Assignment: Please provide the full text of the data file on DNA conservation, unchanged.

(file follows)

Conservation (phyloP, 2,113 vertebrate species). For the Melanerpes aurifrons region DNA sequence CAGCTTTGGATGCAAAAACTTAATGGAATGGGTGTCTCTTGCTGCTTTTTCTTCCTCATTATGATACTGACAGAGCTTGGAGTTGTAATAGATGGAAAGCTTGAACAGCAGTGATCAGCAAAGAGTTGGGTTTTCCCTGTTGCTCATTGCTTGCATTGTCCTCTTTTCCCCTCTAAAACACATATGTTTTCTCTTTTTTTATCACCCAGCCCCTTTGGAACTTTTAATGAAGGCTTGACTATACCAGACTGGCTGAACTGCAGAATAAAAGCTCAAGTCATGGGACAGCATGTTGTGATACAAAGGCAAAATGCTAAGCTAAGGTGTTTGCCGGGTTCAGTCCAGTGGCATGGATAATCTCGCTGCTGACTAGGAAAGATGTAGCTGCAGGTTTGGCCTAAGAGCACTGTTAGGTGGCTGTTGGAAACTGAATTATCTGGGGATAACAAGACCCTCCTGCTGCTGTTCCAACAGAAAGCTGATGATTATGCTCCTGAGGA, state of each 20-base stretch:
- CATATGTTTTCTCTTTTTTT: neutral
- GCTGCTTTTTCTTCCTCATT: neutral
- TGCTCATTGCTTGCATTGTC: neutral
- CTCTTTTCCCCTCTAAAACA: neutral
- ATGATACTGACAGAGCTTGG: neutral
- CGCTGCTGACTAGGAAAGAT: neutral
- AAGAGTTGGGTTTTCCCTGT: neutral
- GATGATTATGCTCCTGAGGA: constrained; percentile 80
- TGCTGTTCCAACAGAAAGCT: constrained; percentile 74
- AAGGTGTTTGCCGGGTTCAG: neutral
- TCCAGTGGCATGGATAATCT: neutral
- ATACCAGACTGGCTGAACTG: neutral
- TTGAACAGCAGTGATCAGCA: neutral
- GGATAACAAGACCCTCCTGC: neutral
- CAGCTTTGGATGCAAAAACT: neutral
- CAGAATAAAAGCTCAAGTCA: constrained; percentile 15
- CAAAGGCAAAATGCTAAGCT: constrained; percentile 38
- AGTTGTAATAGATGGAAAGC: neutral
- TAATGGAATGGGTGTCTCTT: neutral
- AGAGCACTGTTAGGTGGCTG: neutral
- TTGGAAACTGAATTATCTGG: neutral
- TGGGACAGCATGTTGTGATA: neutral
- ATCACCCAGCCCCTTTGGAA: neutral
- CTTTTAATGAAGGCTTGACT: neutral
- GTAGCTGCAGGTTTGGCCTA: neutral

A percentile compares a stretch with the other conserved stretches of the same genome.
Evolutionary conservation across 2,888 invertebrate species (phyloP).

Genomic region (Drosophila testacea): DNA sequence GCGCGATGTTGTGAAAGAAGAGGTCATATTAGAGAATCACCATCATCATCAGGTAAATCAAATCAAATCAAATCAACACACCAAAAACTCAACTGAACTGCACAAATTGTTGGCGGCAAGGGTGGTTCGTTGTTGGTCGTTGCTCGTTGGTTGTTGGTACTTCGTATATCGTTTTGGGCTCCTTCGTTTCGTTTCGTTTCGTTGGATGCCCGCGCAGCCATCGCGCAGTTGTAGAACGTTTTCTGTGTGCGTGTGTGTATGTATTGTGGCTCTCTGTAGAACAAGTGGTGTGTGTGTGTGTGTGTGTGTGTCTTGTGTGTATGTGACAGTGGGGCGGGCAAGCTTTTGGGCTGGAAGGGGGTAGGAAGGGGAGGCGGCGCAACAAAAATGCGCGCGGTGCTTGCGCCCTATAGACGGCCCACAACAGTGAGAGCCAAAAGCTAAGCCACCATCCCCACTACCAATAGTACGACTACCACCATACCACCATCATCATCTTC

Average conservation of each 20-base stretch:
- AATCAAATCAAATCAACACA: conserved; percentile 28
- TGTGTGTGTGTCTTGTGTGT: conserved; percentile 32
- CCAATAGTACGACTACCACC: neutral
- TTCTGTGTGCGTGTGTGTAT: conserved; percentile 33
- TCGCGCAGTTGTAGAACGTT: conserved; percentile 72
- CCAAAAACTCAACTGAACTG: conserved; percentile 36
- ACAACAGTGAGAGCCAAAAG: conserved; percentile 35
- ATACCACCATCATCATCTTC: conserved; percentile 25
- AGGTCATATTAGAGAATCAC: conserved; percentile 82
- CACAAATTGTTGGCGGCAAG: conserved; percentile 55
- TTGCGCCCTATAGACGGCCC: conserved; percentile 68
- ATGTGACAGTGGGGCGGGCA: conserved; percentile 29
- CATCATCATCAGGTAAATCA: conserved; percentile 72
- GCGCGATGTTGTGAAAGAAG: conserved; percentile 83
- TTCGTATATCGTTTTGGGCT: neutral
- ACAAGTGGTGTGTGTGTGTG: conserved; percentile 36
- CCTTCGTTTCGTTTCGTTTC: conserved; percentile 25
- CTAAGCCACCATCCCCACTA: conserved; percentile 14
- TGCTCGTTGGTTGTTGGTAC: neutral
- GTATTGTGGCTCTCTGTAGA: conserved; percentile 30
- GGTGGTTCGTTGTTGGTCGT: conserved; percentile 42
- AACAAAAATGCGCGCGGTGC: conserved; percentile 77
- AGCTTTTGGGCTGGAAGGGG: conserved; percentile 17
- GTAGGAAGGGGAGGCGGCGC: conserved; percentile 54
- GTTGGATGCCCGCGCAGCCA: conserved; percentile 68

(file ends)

Conservation (phyloP, 2,113 vertebrate species). For the Melanerpes aurifrons region DNA sequence CAGCTTTGGATGCAAAAACTTAATGGAATGGGTGTCTCTTGCTGCTTTTTCTTCCTCATTATGATACTGACAGAGCTTGGAGTTGTAATAGATGGAAAGCTTGAACAGCAGTGATCAGCAAAGAGTTGGGTTTTCCCTGTTGCTCATTGCTTGCATTGTCCTCTTTTCCCCTCTAAAACACATATGTTTTCTCTTTTTTTATCACCCAGCCCCTTTGGAACTTTTAATGAAGGCTTGACTATACCAGACTGGCTGAACTGCAGAATAAAAGCTCAAGTCATGGGACAGCATGTTGTGATACAAAGGCAAAATGCTAAGCTAAGGTGTTTGCCGGGTTCAGTCCAGTGGCATGGATAATCTCGCTGCTGACTAGGAAAGATGTAGCTGCAGGTTTGGCCTAAGAGCACTGTTAGGTGGCTGTTGGAAACTGAATTATCTGGGGATAACAAGACCCTCCTGCTGCTGTTCCAACAGAAAGCTGATGATTATGCTCCTGAGGA, state of each 20-base stretch:
- CATATGTTTTCTCTTTTTTT: neutral
- GCTGCTTTTTCTTCCTCATT: neutral
- TGCTCATTGCTTGCATTGTC: neutral
- CTCTTTTCCCCTCTAAAACA: neutral
- ATGATACTGACAGAGCTTGG: neutral
- CGCTGCTGACTAGGAAAGAT: neutral
- AAGAGTTGGGTTTTCCCTGT: neutral
- GATGATTATGCTCCTGAGGA: constrained; percentile 80
- TGCTGTTCCAACAGAAAGCT: constrained; percentile 74
- AAGGTGTTTGCCGGGTTCAG: neutral
- TCCAGTGGCATGGATAATCT: neutral
- ATACCAGACTGGCTGAACTG: neutral
- TTGAACAGCAGTGATCAGCA: neutral
- GGATAACAAGACCCTCCTGC: neutral
- CAGCTTTGGATGCAAAAACT: neutral
- CAGAATAAAAGCTCAAGTCA: constrained; percentile 15
- CAAAGGCAAAATGCTAAGCT: constrained; percentile 38
- AGTTGTAATAGATGGAAAGC: neutral
- TAATGGAATGGGTGTCTCTT: neutral
- AGAGCACTGTTAGGTGGCTG: neutral
- TTGGAAACTGAATTATCTGG: neutral
- TGGGACAGCATGTTGTGATA: neutral
- ATCACCCAGCCCCTTTGGAA: neutral
- CTTTTAATGAAGGCTTGACT: neutral
- GTAGCTGCAGGTTTGGCCTA: neutral

A percentile compares a stretch with the other conserved stretches of the same genome.
Evolutionary conservation across 2,888 invertebrate species (phyloP).

Genomic region (Drosophila testacea): DNA sequence GCGCGATGTTGTGAAAGAAGAGGTCATATTAGAGAATCACCATCATCATCAGGTAAATCAAATCAAATCAAATCAACACACCAAAAACTCAACTGAACTGCACAAATTGTTGGCGGCAAGGGTGGTTCGTTGTTGGTCGTTGCTCGTTGGTTGTTGGTACTTCGTATATCGTTTTGGGCTCCTTCGTTTCGTTTCGTTTCGTTGGATGCCCGCGCAGCCATCGCGCAGTTGTAGAACGTTTTCTGTGTGCGTGTGTGTATGTATTGTGGCTCTCTGTAGAACAAGTGGTGTGTGTGTGTGTGTGTGTGTGTCTTGTGTGTATGTGACAGTGGGGCGGGCAAGCTTTTGGGCTGGAAGGGGGTAGGAAGGGGAGGCGGCGCAACAAAAATGCGCGCGGTGCTTGCGCCCTATAGACGGCCCACAACAGTGAGAGCCAAAAGCTAAGCCACCATCCCCACTACCAATAGTACGACTACCACCATACCACCATCATCATCTTC

Average conservation of each 20-base stretch:
- AATCAAATCAAATCAACACA: conserved; percentile 28
- TGTGTGTGTGTCTTGTGTGT: conserved; percentile 32
- CCAATAGTACGACTACCACC: neutral
- TTCTGTGTGCGTGTGTGTAT: conserved; percentile 33
- TCGCGCAGTTGTAGAACGTT: conserved; percentile 72
- CCAAAAACTCAACTGAACTG: conserved; percentile 36
- ACAACAGTGAGAGCCAAAAG: conserved; percentile 35
- ATACCACCATCATCATCTTC: conserved; percentile 25
- AGGTCATATTAGAGAATCAC: conserved; percentile 82
- CACAAATTGTTGGCGGCAAG: conserved; percentile 55
- TTGCGCCCTATAGACGGCCC: conserved; percentile 68
- ATGTGACAGTGGGGCGGGCA: conserved; percentile 29
- CATCATCATCAGGTAAATCA: conserved; percentile 72
- GCGCGATGTTGTGAAAGAAG: conserved; percentile 83
- TTCGTATATCGTTTTGGGCT: neutral
- ACAAGTGGTGTGTGTGTGTG: conserved; percentile 36
- CCTTCGTTTCGTTTCGTTTC: conserved; percentile 25
- CTAAGCCACCATCCCCACTA: conserved; percentile 14
- TGCTCGTTGGTTGTTGGTAC: neutral
- GTATTGTGGCTCTCTGTAGA: conserved; percentile 30
- GGTGGTTCGTTGTTGGTCGT: conserved; percentile 42
- AACAAAAATGCGCGCGGTGC: conserved; percentile 77
- AGCTTTTGGGCTGGAAGGGG: conserved; percentile 17
- GTAGGAAGGGGAGGCGGCGC: conserved; percentile 54
- GTTGGATGCCCGCGCAGCCA: conserved; percentile 68